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J Med Ethics 31:531-535 doi:10.1136/jme.2004.010157
  • Law, ethics, and medicine

Balancing confidentiality and the information provided to families of patients in primary care

  1. M D Pérez-Cárceles1,
  2. J E Pereñiguez2,
  3. E Osuna1,
  4. A Luna1
  1. 1Department of Legal and Forensic Medicine, School of Medicine, University of Murcia, Murcia, Spain
  2. 2Health Center in Espinardo, Murcia, Spain
  1. Correspondence to:
 M D Pérez-Cárceles
 Department of Legal and Forensic Medicine, School of Medicine, University of Murcia, E-30100 Espinardo, Murcia, Spain; mdperezum.es
  • Received 26 July 2004
  • Accepted 15 November 2004
  • Revised 11 November 2004

Abstract

Background: Medical confidentiality underpins the doctor–patient relationship and ensures privacy so that intimate information can be exchanged to improve, preserve, and protect the health of the patient. The right to information applies to the patient alone, and, only if expressly desired, can it be extended to family members. However, it must be remembered that one of the primary tenets of family medicine is precisely that patient care occurs ideally within the context of the family. There may be, then, certain occasions when difficulties will arise as to the extent of the information provided to family members.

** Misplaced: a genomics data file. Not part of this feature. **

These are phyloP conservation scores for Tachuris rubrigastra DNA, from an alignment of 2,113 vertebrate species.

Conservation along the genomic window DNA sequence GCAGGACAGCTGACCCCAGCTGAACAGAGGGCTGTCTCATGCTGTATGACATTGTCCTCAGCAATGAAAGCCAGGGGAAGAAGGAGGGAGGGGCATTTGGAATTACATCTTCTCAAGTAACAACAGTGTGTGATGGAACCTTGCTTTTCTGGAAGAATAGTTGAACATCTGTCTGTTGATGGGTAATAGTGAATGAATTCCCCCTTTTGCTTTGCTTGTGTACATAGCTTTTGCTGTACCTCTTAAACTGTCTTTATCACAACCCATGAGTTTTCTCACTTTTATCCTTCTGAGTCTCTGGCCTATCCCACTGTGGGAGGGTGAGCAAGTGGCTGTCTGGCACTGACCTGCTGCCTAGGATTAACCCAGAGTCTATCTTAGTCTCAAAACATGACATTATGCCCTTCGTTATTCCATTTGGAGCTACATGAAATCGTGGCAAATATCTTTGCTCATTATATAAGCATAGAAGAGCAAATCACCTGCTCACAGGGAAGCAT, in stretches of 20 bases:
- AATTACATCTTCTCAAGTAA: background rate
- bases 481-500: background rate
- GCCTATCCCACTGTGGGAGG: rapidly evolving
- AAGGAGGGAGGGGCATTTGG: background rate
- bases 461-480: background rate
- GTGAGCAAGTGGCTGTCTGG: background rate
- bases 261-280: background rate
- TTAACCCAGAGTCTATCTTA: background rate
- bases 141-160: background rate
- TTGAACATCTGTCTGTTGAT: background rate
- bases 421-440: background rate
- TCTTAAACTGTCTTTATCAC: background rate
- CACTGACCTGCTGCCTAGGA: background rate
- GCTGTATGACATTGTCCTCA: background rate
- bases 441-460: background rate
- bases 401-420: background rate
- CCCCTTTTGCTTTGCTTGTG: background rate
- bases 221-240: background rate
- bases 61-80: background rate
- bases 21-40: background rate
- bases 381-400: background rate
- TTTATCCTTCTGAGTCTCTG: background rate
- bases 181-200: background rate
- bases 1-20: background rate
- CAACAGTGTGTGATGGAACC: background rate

Objectives: This study aimed to describe family doctors’ attitudes to confidentiality and providing patient information to relatives as well as their justifications for sharing information.

Method: A descriptive postal questionnaire was self-administered by family doctors.

Results: Of 227 doctors, 95.1% provided information to a patient’s family and over a third (35%) disclosed information to others without prior patient consent.

Conclusions: The findings reveal that family doctors should pay more attention to their patients’ rights to information, privacy, and confidentiality, and reflect very carefully on the fine balance between this and the occasional need for the support and collaboration of family members in delivery of care. Emphasis should be placed on ethics and legal problems during undergraduate education and in-service training of doctors.

Footnotes